sulcus

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sul·cus

 (sŭl′kəs)
n. pl. sul·ci (-kī, -sī)
1. A deep, narrow furrow or groove, as in an organ or tissue.
2. Any of the narrow fissures separating adjacent convolutions of the brain.

[Latin.]

sul′cal adj.

sulcus

(ˈsʌlkəs)
n, pl -ci (-saɪ)
1. a linear groove, furrow, or slight depression
2. (Anatomy) any of the narrow grooves on the surface of the brain that mark the cerebral convolutions. Compare fissure
[C17: from Latin]

sul•cus

(ˈsʌl kəs)

n., pl. -ci (-sī).
Anat. a groove or fissure, esp. a fissure between two convolutions of the brain.
[1655–65; Latin: furrow]
ThesaurusAntonymsRelated WordsSynonymsLegend:
Noun1.sulcus - (anatomy) any of the narrow grooves in an organ or tissue especially those that mark the convolutions on the surface of the brain
fissure - (anatomy) a long narrow slit or groove that divides an organ into lobes
central sulcus, fissure of Rolando, Rolando's fissure, sulcus centralis - a brain fissure extending upward on the lateral surface of both hemispheres; separates the frontal and parietal lobes
fissure of Sylvius, lateral cerebral sulcus, sulcus lateralis cerebri, Sylvian fissure - the deepest and most prominent of the cortical fissures; separates the frontal lobes and temporal lobes in both hemispheres
parieto-occipital fissure, parieto-occipital sulcus - a sulcus near the posterior end of each hemisphere that separates the parietal lobes and the occipital lobes in both hemispheres
calcarine fissure, calcarine sulcus - a sulcus in the mesial surface of the occipital lobe of the cerebrum
anatomy, general anatomy - the branch of morphology that deals with the structure of animals
Translations
References in periodicals archive ?
Studies of children with autism spectrum disorder, for example, have shown that their inability to experience the human voice as pleasurable may be explained by a reduced coupling between the bilateral posterior superior temporal sulcus and distributed nodes of the reward system, including the Nucleus Accumbens.
(12, 13) Neuroimaging studies have shown that individuals living in larger social groups--both humans and macaques--have larger gray matter volumes in the amygdala, superior temporal sulcus (STS), and the dorsal and anterior portions of the prefrontal cortex.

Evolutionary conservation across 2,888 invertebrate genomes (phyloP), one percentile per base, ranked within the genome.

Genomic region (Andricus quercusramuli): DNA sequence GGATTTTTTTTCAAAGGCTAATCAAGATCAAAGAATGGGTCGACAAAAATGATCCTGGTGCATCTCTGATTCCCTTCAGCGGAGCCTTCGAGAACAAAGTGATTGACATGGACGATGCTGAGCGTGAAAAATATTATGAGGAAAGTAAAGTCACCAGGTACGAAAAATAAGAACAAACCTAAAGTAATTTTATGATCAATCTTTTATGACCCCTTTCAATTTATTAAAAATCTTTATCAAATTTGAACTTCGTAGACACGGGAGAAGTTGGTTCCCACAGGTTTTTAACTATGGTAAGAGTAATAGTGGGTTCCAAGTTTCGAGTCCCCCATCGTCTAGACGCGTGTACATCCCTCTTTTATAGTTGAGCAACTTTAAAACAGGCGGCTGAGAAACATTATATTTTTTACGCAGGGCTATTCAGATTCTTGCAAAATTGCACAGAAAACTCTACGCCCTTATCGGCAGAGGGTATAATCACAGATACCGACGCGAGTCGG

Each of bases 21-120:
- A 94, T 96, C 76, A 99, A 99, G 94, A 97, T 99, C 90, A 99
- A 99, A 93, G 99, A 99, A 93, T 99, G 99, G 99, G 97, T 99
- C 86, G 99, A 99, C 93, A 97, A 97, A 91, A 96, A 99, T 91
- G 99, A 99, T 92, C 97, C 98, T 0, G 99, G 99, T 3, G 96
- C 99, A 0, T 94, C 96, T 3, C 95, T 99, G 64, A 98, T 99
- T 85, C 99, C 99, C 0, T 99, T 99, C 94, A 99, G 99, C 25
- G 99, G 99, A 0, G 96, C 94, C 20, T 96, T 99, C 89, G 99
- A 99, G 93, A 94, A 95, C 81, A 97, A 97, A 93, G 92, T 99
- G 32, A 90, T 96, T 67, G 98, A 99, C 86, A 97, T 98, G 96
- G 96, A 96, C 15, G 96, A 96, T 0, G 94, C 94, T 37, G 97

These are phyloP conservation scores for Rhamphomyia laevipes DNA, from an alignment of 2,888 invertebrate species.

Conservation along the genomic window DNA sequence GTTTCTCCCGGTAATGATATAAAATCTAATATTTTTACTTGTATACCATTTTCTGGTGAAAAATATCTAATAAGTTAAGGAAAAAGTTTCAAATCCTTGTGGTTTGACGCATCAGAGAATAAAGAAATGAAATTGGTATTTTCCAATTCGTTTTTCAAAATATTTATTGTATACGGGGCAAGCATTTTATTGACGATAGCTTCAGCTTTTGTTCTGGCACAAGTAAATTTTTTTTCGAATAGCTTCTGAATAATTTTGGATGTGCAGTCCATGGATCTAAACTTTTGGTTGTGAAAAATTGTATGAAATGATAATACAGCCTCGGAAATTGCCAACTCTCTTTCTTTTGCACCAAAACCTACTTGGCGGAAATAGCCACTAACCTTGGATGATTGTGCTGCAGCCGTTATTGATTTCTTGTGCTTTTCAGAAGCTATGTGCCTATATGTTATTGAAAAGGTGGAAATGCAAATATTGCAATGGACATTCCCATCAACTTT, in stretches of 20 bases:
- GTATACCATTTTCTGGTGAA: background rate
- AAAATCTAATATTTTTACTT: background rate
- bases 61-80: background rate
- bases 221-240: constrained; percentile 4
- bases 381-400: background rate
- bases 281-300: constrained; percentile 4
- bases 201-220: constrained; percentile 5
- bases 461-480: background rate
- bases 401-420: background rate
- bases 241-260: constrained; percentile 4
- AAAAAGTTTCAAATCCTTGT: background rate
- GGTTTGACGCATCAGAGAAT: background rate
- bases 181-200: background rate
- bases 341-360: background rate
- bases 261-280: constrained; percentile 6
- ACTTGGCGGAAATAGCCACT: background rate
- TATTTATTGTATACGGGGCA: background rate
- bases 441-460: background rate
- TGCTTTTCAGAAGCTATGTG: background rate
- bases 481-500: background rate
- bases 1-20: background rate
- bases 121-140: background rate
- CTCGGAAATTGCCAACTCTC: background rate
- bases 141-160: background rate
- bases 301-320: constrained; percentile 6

Those regions included the language-related areas such as the banks of the superior temporal sulcus, caudal middle frontal gyrus, inferior parietal lobule, and pars triangularis, as well as the memory-related areas such as the entorhinal cortex and parahippocampal gyrus (Figure 3).
One such example is the Gaussian curvature of the surface of the superior temporal sulcus (Figure 2) whose Cohen's d statistic was merely 0.05, implying an uninteresting finding, but whose proposed sorting statistic yielded 0.4, implying that some separation between the two groups has been quantified.
Therefore, we also aimed to deeply explore brain areas involved in multimodal integration, such as the superior temporal sulcus (STS), the middle intraparietal sulcus (IT, BA40), the inferior frontal gyrus (IFG, BA44, BA45, and BA47), and the insula (BA13).
Livingstone, the Takeda Professor of Neurobiology at Harvard Medical School, explains that macaques -- a close evolutionary relative to humans, and a model system for studying human brain development -- form clusters of neurons responsible for recognizing faces in an area of the brain called the superior temporal sulcus by 200 days of age.
These activities all exercise the occipital lobe, the temporal lobe the temporal sulcus and the amygdala parts of the brain, responsible for visual recognition and short-term memory.
(14) For example, in a typical adult human brain, it is thought that the areas V3A, (15) V3B, (16) V5+ (17-18) (including MT and MST), V6, (19) intraparietal sulcus (IPS), (20) human ventral intraparietal area (hVIP), the cingulate sulcus (CSv), (21) and the superior temporal sulcus (STS) (22) are all motion-sensitive areas (see Figure 3).
A magnetic resonance image (MRI) showed a hypersignal in T2 on the upper and lower right frontal gyri, in the left occipital lobe, and lesions with ring enhancement in the deep upper left temporal sulcus (Figure 1).
Two regions of the brain are identified in experiments on social thinking: the superior temporal sulcus and the temporo-parietal junction.
It run parallel to the superior temporal sulcus and supplies the superior and inferior occipital gyri.
The area is called the posterior superior temporal sulcus (pSTS).

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